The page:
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Agamemnon claims that he loves Chryseis more than his own wife, but agrees to give her up as long as he gets another prize. When he demands Briseis from Achilles, it is clear that one sexual being can simply be traded for another in Agamemnon's eyes. Indeed, when Achilles refuses to fight because of Agamemnon's demand, it is not because Achilles deeply loves Briseis, but because he is insulted with Agamemnon's demand. The only redeeming treatment of women in the epic is the Chryses' love for his daughter, determination in getting her back again, and excitement when his request is fulfilled.
When compared to the Epic of Gilgamesh, the Iliad often seems muted in references to women's sexuality, but it can be argued that the contents of this epic poem show women in a far worse place in society than women in Gilgamesh's epic. While Gilgamesh's epic presents women as over-sexualized, perhaps simply because of men's lusty desire, they are also revered and seen as powerful because of the ability to seduce men and to conquer through their sexual advances. In the Iliad, women have the ability to cause major actions in a war, but not as a result of their own volition. Instead, they are simply traded like one might trade sports cards. The only example contrary to this is the example of the gods in the Iliad. Like the female Ishtar in Gilgamesh's epic, both Thetis and Athena become involved in the events of the Iliad, working on behalf of the Achaeans. Still, like Gilgamesh's epic, this must be understood in context. Much of Greek mythology involves the female and male gods working together and against each other, but female Greek gods are still often seen as the adversaries of their male counterparts, and even use their sexuality to trick them. Aphrodite was the goddess, not only of love, but also of fertility, procreation, sexuality, and seduction. In fact, "Aphrodite's seductions and temptations were a constant source of pleasure and danger for both gods and mortals," as the goddess often used her wiles as a bargaining chip ("Greek Mythology" para. 2). Thus, the roots of modern stereotypes against women can also be gleaned from the sexual nature of the Iliad.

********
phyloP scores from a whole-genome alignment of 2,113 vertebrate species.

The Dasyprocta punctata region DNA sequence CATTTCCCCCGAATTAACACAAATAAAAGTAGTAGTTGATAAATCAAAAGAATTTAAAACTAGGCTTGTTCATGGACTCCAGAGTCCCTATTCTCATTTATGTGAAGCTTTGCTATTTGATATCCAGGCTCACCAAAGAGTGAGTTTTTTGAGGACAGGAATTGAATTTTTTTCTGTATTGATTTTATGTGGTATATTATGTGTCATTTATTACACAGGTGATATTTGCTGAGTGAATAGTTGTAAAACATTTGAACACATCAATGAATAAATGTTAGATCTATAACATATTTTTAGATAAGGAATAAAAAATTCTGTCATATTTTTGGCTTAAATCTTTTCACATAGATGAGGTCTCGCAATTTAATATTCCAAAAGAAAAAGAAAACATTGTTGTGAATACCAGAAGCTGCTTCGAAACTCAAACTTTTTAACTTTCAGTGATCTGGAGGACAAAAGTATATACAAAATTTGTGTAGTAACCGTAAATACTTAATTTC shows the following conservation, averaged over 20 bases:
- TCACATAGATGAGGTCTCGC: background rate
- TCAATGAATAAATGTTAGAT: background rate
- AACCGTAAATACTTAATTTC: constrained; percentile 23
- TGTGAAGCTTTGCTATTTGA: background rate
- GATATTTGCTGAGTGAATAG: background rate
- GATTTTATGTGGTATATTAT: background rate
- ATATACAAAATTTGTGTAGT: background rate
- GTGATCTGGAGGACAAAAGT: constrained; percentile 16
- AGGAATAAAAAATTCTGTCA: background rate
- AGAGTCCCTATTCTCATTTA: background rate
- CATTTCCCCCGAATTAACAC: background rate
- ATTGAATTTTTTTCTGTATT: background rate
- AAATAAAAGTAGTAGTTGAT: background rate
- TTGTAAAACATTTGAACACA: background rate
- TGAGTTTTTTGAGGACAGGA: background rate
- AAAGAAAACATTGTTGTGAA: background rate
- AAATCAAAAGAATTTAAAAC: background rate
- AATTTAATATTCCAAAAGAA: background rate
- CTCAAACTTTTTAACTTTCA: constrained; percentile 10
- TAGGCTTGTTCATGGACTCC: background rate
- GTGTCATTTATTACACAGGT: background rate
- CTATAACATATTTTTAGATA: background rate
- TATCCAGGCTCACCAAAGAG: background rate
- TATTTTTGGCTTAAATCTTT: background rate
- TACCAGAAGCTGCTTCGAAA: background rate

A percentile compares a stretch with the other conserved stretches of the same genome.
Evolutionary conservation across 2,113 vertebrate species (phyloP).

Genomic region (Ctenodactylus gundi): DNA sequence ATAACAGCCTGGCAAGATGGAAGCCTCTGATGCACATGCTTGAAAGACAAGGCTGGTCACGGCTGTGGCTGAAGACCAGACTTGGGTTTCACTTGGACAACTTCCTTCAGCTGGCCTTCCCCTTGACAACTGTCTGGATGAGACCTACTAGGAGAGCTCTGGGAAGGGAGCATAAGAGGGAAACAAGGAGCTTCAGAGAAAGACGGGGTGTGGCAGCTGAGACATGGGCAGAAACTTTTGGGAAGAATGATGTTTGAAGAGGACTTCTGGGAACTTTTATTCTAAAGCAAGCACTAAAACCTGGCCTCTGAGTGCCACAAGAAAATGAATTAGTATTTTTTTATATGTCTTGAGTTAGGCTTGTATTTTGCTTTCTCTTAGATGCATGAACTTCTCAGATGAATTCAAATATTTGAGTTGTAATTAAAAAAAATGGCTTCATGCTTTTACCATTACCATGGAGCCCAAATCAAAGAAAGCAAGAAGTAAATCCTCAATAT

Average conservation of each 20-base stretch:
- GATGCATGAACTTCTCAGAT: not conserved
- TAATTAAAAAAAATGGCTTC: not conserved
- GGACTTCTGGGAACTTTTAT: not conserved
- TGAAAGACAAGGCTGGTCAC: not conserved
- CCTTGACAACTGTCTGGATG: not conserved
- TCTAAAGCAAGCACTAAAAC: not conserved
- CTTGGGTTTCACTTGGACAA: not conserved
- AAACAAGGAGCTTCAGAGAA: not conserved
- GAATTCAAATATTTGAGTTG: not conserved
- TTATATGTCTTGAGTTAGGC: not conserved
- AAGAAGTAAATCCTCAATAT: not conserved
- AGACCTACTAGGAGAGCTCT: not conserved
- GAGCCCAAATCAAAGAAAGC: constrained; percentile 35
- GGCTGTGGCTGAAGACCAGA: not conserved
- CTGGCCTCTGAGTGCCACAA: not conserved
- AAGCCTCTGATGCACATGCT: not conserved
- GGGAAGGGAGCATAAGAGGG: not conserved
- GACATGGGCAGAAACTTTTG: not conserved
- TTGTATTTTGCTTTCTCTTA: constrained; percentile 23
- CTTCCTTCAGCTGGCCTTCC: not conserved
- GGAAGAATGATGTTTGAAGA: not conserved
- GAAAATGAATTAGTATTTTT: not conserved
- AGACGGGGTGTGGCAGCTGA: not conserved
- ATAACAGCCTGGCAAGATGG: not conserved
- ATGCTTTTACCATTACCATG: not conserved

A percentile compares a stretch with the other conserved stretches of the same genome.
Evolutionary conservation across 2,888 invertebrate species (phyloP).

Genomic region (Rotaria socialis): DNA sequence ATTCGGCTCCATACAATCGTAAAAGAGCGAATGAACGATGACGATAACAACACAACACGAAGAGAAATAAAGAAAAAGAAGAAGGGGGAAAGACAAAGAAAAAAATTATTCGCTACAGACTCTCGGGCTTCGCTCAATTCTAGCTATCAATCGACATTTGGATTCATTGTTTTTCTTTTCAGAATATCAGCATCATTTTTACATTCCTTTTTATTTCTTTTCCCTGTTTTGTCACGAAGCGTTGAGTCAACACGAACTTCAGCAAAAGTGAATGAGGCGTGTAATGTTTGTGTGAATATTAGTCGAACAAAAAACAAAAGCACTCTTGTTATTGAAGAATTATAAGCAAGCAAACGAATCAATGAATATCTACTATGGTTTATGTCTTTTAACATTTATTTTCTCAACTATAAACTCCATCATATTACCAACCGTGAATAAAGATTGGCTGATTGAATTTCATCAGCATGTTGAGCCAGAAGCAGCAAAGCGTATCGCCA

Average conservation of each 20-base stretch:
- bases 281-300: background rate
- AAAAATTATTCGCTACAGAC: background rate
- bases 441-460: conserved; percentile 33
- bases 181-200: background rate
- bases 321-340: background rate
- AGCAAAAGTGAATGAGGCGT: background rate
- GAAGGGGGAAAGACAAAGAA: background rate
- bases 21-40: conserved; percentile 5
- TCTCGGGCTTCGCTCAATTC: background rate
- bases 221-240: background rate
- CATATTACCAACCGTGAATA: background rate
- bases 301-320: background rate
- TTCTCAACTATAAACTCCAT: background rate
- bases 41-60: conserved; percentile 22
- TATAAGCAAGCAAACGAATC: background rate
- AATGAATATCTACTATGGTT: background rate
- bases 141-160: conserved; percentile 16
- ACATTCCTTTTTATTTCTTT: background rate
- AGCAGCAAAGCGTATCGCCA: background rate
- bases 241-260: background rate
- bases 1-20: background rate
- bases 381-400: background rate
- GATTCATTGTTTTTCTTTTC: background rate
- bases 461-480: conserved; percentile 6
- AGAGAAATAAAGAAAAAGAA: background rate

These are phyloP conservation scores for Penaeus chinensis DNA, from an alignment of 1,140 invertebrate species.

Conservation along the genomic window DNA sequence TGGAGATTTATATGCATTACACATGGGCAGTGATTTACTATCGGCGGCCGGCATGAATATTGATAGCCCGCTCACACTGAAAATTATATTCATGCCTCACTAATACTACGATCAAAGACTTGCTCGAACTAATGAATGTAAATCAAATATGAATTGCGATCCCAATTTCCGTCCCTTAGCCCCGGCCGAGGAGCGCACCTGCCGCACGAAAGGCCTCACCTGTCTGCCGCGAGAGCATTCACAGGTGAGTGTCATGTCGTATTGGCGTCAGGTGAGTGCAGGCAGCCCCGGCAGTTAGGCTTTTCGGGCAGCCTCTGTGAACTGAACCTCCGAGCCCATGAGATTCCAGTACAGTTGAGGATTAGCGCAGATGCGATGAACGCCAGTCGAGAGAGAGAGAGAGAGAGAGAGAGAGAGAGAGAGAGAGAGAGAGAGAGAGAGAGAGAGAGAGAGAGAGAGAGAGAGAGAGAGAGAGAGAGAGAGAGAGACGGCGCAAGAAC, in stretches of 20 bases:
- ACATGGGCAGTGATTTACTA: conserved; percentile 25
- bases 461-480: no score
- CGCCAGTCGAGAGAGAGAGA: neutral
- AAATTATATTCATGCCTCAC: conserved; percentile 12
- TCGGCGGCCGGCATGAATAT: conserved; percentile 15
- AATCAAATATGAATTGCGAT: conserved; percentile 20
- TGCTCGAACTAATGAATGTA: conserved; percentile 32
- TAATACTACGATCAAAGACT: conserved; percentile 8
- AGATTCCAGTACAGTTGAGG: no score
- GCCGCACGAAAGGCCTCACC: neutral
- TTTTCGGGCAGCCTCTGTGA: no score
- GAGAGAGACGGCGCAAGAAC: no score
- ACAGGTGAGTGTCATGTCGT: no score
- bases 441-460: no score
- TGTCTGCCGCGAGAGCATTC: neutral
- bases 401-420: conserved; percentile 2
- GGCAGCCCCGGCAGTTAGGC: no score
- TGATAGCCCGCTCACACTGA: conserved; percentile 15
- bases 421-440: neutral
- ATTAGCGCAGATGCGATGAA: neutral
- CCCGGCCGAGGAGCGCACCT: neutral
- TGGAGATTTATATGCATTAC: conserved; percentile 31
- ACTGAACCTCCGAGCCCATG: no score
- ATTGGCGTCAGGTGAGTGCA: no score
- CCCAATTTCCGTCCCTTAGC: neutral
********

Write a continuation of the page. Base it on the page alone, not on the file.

Finally, the least sexual of these three epics is the Ramayana. Once again, this is most likely as a result of the rhetorical situation of this epic. Written about life in India around 1,000 B.C.E., the poem was not only meant to serve as a cultural description, but was also written for religious purposes. In fact, Sita, the wife of the hero Ramayana, was the ideal Indian woman, and generations of Indians have been taught to "Be as Sita" ("Summary" para. 1). The best example of this occurs when Rama is ordered to go to the forest after Kaikeyi has tricked Dasartha into promising to coronate her own son. Sita quotes the words of the brahmanas, saying that she desires to go into the forest with her husband. She pledges that she will be united with her husband forever, arguing that the Brahmans have ordered it this way. Sita says, "Verily such a thing was taught to me by you, that a woman disunited from her husband should not be able to survive" (Ramayana Book II: Chapter 29). But while Sita is the shining example of the Hindu woman, women's sexuality is still used in this epic. In fact, it is because of a woman's sly use of her sexuality that Rama and Sita are sent to the forest. One of Dasartha's wives, Kaikeyi, filled with the desire to see her own son named king, encounters her husband when he is, in the words of the epic, "lustful." Flaunting her body and denying him sexual pleasure, Kaikeyi requires Dasartha to promise her that he will do something before she tells him what it is. He promises, "infatuated by lust," and "fell into her trap as a deer, for his self-destruction" (Ramayana Book II Chapter 11). Thus, this suggests that even in the epic fueled by religion and dedicated to presenting a perfect picture of what women should be like, sexuality is still present. Indeed, in this epic women's sexuality is a tool for sly, ruthless behavior, suggesting that women are either the kinds that follow their husbands indefinitely or the type that use their sexuality for evil.
Thus, despite the fact that all three of these epics were written about different cultures, all three have something in common -- all three use sexual depictions to characterize their women. While this is strongest in Gilgamesh's epic, it is also a prominent feature of the Iliad and the Ramayana. Examining these three epics in conjunction with this trait suggests roots for women's sexual and gender discrimination in the modern era. Although the sexualization of women did give them power in certain cultures, it still promoted the idea of women as sexual beings there for men's pleasure. Thus, because all three of these cultures, although they were different from one another, used sexual descriptions of women, the pervasive nature of sexual and gender discrimination in today's modern world can be realized.
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